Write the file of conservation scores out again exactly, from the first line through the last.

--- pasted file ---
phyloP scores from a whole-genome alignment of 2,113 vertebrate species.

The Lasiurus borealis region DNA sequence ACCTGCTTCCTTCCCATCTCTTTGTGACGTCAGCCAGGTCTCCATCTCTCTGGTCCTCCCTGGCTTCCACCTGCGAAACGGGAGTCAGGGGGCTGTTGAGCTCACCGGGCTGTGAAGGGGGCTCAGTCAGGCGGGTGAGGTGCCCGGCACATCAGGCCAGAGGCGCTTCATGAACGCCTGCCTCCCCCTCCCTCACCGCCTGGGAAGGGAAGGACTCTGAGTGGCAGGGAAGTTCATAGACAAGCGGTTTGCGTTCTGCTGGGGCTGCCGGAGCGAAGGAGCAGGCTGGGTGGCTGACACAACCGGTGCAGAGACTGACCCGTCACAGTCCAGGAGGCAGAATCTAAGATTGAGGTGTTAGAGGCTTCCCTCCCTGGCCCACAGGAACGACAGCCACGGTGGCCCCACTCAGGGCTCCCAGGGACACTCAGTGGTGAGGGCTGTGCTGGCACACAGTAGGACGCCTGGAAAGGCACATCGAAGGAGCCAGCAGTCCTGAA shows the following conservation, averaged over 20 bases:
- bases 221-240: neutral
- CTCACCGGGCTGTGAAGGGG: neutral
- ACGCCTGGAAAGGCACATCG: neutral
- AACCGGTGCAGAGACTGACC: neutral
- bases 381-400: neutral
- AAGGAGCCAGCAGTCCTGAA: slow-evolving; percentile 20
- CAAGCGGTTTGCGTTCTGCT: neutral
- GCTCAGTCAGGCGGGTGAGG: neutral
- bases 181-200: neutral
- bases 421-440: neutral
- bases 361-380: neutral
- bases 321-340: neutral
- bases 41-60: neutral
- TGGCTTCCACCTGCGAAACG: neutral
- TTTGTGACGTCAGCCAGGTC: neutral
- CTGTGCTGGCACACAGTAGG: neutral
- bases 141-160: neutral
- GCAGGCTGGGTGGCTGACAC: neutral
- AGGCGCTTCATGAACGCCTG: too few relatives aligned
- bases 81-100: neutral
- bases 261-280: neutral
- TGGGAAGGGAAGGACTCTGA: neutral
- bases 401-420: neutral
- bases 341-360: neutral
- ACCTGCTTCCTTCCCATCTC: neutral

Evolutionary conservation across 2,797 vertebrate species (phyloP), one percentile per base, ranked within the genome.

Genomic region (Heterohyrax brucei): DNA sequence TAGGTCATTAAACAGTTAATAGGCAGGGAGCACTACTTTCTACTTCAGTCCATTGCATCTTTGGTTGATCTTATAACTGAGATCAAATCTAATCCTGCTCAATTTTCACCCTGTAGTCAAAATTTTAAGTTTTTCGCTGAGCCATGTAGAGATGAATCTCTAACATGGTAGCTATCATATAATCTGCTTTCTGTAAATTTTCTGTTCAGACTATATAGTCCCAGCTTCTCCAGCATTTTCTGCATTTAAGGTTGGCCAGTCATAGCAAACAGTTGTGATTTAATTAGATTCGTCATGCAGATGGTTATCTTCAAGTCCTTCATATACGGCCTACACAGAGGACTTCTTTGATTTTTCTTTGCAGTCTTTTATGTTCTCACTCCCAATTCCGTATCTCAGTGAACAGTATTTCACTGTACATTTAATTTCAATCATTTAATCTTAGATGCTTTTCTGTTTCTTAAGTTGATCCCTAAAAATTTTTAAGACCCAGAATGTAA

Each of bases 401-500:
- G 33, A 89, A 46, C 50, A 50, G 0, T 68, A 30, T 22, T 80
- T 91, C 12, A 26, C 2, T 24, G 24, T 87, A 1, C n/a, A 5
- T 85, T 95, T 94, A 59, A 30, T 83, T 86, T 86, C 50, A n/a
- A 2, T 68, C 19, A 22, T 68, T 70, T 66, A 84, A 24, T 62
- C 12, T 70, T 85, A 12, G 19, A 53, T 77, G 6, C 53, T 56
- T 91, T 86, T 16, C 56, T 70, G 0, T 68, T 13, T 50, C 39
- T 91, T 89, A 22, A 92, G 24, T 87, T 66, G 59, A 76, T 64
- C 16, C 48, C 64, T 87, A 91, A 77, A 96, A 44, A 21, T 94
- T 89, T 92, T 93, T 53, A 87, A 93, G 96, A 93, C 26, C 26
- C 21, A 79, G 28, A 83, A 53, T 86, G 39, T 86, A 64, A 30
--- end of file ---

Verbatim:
phyloP scores from a whole-genome alignment of 2,113 vertebrate species.

The Lasiurus borealis region DNA sequence ACCTGCTTCCTTCCCATCTCTTTGTGACGTCAGCCAGGTCTCCATCTCTCTGGTCCTCCCTGGCTTCCACCTGCGAAACGGGAGTCAGGGGGCTGTTGAGCTCACCGGGCTGTGAAGGGGGCTCAGTCAGGCGGGTGAGGTGCCCGGCACATCAGGCCAGAGGCGCTTCATGAACGCCTGCCTCCCCCTCCCTCACCGCCTGGGAAGGGAAGGACTCTGAGTGGCAGGGAAGTTCATAGACAAGCGGTTTGCGTTCTGCTGGGGCTGCCGGAGCGAAGGAGCAGGCTGGGTGGCTGACACAACCGGTGCAGAGACTGACCCGTCACAGTCCAGGAGGCAGAATCTAAGATTGAGGTGTTAGAGGCTTCCCTCCCTGGCCCACAGGAACGACAGCCACGGTGGCCCCACTCAGGGCTCCCAGGGACACTCAGTGGTGAGGGCTGTGCTGGCACACAGTAGGACGCCTGGAAAGGCACATCGAAGGAGCCAGCAGTCCTGAA shows the following conservation, averaged over 20 bases:
- bases 221-240: neutral
- CTCACCGGGCTGTGAAGGGG: neutral
- ACGCCTGGAAAGGCACATCG: neutral
- AACCGGTGCAGAGACTGACC: neutral
- bases 381-400: neutral
- AAGGAGCCAGCAGTCCTGAA: slow-evolving; percentile 20
- CAAGCGGTTTGCGTTCTGCT: neutral
- GCTCAGTCAGGCGGGTGAGG: neutral
- bases 181-200: neutral
- bases 421-440: neutral
- bases 361-380: neutral
- bases 321-340: neutral
- bases 41-60: neutral
- TGGCTTCCACCTGCGAAACG: neutral
- TTTGTGACGTCAGCCAGGTC: neutral
- CTGTGCTGGCACACAGTAGG: neutral
- bases 141-160: neutral
- GCAGGCTGGGTGGCTGACAC: neutral
- AGGCGCTTCATGAACGCCTG: too few relatives aligned
- bases 81-100: neutral
- bases 261-280: neutral
- TGGGAAGGGAAGGACTCTGA: neutral
- bases 401-420: neutral
- bases 341-360: neutral
- ACCTGCTTCCTTCCCATCTC: neutral

Evolutionary conservation across 2,797 vertebrate species (phyloP), one percentile per base, ranked within the genome.

Genomic region (Heterohyrax brucei): DNA sequence TAGGTCATTAAACAGTTAATAGGCAGGGAGCACTACTTTCTACTTCAGTCCATTGCATCTTTGGTTGATCTTATAACTGAGATCAAATCTAATCCTGCTCAATTTTCACCCTGTAGTCAAAATTTTAAGTTTTTCGCTGAGCCATGTAGAGATGAATCTCTAACATGGTAGCTATCATATAATCTGCTTTCTGTAAATTTTCTGTTCAGACTATATAGTCCCAGCTTCTCCAGCATTTTCTGCATTTAAGGTTGGCCAGTCATAGCAAACAGTTGTGATTTAATTAGATTCGTCATGCAGATGGTTATCTTCAAGTCCTTCATATACGGCCTACACAGAGGACTTCTTTGATTTTTCTTTGCAGTCTTTTATGTTCTCACTCCCAATTCCGTATCTCAGTGAACAGTATTTCACTGTACATTTAATTTCAATCATTTAATCTTAGATGCTTTTCTGTTTCTTAAGTTGATCCCTAAAAATTTTTAAGACCCAGAATGTAA

Each of bases 401-500:
- G 33, A 89, A 46, C 50, A 50, G 0, T 68, A 30, T 22, T 80
- T 91, C 12, A 26, C 2, T 24, G 24, T 87, A 1, C n/a, A 5
- T 85, T 95, T 94, A 59, A 30, T 83, T 86, T 86, C 50, A n/a
- A 2, T 68, C 19, A 22, T 68, T 70, T 66, A 84, A 24, T 62
- C 12, T 70, T 85, A 12, G 19, A 53, T 77, G 6, C 53, T 56
- T 91, T 86, T 16, C 56, T 70, G 0, T 68, T 13, T 50, C 39
- T 91, T 89, A 22, A 92, G 24, T 87, T 66, G 59, A 76, T 64
- C 16, C 48, C 64, T 87, A 91, A 77, A 96, A 44, A 21, T 94
- T 89, T 92, T 93, T 53, A 87, A 93, G 96, A 93, C 26, C 26
- C 21, A 79, G 28, A 83, A 53, T 86, G 39, T 86, A 64, A 30